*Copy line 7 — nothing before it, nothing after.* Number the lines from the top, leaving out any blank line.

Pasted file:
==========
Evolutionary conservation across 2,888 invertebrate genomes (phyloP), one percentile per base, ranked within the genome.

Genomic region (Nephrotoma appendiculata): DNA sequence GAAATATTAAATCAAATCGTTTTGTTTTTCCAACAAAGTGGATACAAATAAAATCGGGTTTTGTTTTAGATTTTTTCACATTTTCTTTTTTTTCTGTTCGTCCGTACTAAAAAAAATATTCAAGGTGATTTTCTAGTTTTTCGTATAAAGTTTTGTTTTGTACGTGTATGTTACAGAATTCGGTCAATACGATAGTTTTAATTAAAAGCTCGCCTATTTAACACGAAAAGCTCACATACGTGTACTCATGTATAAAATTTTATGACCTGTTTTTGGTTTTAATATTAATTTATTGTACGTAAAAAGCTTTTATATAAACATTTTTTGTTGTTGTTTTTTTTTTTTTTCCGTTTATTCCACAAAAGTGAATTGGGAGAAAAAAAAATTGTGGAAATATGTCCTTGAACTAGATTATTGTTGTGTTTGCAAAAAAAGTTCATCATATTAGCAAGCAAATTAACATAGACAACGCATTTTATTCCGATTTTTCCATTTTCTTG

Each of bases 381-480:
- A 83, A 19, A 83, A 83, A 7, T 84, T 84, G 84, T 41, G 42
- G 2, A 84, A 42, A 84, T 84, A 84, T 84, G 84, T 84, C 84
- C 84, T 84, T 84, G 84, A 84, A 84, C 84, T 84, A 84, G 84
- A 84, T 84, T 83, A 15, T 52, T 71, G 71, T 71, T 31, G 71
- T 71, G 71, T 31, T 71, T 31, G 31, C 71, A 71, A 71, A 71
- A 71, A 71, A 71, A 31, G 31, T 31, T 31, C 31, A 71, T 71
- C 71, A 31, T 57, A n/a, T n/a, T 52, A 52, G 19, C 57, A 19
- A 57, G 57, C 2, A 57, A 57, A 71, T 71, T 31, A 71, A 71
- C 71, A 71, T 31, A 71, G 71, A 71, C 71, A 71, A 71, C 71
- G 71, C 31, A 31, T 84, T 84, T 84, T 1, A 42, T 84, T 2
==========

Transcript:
- A 84, T 84, T 83, A 15, T 52, T 71, G 71, T 71, T 31, G 71